The species of mosquito that can carry the Zika virus has been found in Nebraska for the first time, state health officials said Tuesday.
The mosquitoes, Aedes aegypti, were collected in York County, about 100 miles west of Omaha, as part of state and local health departments’ efforts to trap, track and monitor the number of West Nile-carrying mosquitoes that are present in Nebraska communities.
The species is common in more tropical areas where it transmits not only Zika virus but also chikungunya, dengue and yellow fevers.
Dr. Tom Safranek, Nebraska’s state epidemiologist, said state officials have not yet tested the insects for the viruses that cause those illnesses.
However, he said it’s unlikely that the mosquitoes will be infected with the viruses. To transmit them, the mosquitoes would have to bite a person who is currently infected and then bite an uninfected person. None of the diseases are endemic to Nebraska. Only a person who had recently traveled to such areas would be likely to be infected.
This type of mosquito bites primarily during the daytime and feeds only on people. And it can’t fly very far, only about 500 feet.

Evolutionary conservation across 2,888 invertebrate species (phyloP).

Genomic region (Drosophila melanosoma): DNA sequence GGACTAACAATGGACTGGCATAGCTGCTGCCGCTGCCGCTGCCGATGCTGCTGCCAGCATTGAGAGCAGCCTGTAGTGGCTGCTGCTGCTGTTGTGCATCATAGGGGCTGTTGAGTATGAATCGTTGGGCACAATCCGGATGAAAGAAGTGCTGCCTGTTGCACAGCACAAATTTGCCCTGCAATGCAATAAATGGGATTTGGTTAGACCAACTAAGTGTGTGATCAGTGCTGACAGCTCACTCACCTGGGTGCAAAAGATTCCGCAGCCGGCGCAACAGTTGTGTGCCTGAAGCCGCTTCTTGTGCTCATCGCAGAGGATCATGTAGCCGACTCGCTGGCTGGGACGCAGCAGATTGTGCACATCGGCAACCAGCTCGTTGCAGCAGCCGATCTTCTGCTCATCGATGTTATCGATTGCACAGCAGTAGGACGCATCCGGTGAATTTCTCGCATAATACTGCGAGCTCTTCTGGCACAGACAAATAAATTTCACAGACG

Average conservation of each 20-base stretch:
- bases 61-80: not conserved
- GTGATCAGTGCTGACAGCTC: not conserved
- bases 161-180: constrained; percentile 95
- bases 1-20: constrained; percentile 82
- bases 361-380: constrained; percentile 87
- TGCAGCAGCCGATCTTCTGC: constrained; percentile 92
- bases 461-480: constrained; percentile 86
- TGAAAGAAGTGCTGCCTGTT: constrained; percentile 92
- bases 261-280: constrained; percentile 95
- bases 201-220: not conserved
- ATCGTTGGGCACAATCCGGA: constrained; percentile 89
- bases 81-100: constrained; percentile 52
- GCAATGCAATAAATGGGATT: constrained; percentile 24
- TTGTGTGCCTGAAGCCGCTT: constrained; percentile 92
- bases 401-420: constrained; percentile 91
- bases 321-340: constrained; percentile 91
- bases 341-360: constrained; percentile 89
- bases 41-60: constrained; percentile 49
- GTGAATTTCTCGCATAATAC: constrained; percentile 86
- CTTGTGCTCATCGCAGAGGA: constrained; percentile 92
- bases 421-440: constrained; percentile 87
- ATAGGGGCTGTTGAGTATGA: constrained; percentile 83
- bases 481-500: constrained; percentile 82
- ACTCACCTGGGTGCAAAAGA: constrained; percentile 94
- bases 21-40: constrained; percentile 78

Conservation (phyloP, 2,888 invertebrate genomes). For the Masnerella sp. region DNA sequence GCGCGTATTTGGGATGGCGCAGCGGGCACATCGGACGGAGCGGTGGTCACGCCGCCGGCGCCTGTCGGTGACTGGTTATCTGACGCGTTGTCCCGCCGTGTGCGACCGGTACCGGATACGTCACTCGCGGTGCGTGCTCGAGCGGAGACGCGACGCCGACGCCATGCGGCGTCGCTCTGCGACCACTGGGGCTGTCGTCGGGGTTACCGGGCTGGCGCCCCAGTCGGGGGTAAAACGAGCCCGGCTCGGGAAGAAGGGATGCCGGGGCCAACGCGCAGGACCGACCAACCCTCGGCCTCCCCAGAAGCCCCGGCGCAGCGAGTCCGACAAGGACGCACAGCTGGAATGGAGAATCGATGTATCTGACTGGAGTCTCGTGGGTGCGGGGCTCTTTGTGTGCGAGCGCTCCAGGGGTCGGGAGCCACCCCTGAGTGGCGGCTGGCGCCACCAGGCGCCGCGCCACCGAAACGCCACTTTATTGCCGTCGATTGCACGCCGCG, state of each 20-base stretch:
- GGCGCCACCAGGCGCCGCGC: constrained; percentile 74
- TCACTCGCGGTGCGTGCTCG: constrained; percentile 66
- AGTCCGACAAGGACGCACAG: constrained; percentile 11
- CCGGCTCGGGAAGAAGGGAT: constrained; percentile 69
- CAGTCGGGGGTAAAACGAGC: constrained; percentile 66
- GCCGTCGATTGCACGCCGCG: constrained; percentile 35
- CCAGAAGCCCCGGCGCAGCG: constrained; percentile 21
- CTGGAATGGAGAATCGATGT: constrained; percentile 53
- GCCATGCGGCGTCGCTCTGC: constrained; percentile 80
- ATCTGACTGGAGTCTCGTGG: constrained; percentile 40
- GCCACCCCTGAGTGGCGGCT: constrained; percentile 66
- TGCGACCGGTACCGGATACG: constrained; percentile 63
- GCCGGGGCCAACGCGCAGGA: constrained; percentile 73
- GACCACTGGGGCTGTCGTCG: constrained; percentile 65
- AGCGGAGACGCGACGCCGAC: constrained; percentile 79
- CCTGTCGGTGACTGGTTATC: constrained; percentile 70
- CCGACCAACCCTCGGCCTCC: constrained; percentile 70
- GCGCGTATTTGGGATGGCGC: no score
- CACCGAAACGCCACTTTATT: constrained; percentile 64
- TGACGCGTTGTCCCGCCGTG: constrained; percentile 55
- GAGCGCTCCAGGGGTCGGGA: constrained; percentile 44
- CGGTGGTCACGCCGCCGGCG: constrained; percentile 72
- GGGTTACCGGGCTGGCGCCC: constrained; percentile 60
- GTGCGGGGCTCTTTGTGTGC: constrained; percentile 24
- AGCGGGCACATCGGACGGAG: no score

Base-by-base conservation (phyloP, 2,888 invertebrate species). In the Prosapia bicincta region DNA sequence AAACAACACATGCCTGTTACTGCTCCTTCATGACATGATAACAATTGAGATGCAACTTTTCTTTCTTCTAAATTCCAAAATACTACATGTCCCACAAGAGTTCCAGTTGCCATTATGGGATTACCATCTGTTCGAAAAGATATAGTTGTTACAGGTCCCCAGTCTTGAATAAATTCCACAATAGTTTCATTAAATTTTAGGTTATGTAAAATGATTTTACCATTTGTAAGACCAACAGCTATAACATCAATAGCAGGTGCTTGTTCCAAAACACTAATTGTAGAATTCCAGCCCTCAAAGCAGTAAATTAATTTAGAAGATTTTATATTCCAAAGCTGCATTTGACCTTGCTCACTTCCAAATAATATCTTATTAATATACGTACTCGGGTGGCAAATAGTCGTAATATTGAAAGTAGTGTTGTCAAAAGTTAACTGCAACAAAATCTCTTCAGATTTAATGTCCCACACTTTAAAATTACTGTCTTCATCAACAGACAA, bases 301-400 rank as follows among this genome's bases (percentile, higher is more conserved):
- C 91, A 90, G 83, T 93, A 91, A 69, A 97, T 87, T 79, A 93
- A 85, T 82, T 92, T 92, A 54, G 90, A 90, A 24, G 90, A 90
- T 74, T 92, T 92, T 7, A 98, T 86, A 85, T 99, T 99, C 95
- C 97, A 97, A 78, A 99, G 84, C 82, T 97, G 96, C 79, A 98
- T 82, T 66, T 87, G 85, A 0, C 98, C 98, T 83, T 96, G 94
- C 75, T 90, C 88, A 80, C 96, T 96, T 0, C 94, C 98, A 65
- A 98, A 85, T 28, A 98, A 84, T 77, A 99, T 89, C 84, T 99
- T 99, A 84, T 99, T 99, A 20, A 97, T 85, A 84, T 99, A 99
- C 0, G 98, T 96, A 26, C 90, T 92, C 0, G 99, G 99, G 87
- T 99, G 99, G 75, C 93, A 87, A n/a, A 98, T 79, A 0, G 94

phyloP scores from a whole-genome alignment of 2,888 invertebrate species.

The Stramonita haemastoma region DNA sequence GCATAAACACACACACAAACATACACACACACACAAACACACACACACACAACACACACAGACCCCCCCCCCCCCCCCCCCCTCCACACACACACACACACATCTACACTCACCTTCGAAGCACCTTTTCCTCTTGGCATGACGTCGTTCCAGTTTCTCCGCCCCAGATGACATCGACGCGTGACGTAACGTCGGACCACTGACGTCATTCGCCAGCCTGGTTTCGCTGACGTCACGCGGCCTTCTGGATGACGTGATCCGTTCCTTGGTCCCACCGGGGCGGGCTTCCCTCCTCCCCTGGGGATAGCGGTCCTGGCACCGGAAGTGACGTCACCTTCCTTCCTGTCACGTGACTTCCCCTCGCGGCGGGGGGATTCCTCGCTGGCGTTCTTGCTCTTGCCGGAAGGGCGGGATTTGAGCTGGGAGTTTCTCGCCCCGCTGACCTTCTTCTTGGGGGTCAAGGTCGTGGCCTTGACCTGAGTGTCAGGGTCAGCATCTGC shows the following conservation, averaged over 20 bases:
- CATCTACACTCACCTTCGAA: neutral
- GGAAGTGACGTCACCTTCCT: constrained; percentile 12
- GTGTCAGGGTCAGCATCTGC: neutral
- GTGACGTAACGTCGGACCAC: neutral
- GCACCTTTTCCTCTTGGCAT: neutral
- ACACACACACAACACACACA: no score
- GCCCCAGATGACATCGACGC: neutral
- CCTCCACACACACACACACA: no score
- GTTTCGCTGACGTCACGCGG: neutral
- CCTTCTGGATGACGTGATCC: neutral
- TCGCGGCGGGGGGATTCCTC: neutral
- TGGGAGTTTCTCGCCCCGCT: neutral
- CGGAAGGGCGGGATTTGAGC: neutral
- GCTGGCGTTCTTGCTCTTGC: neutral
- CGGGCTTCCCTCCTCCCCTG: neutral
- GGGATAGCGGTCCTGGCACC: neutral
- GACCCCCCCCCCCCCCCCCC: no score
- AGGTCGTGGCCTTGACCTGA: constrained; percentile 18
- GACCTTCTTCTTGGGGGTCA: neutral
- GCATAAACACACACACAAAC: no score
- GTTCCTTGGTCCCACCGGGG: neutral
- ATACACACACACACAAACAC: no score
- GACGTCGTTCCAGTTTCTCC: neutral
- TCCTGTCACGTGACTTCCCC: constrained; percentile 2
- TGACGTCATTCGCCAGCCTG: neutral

“I think it’s unlikely we’ll find any of these viruses in any of these mosquitoes,” he said.
Health officials, in fact, were surprised to find the mosquitoes at all, Safranek said. They’ve been setting traps for mosquitoes for some time in about 140 locations around the state. Initially, they found three or four of the Zika-carrying species in traps meant for West Nile-carrying mosquitoes. They went back and set traps that target Aedes aegypti and netted about 40.
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“It was really kind of a surprise,” he said. “We just never thought it would really be an issue for us.”
Safranek said health officials first plan to work with the federal Centers for Disease Control and Prevention to do genetic testing to see whether they can determine where in the world the mosquitoes originated.
If they have mosquitoes left, they’ll seek to test for the viruses.
One theory, he said, is that the mosquitoes came into the state as eggs, possibly in used tires, from another location.
Jeff Hamik, state public health entomologist, said the mosquitoes initially were found in a more residential area. Investigators now are trying to trace them and see whether they can determine where locally they came from.
Nebraska has had one reported case of Zika this year in a person who had traveled to an area where the virus is more common, Safranek said. Travel has been involved in all of the sporadic reports the state has had of the virus since the outbreak in Central and South America.
According to the CDC, no local mosquito-borne Zika virus transmission has been reported in the continental United States in 2018 and 2019.
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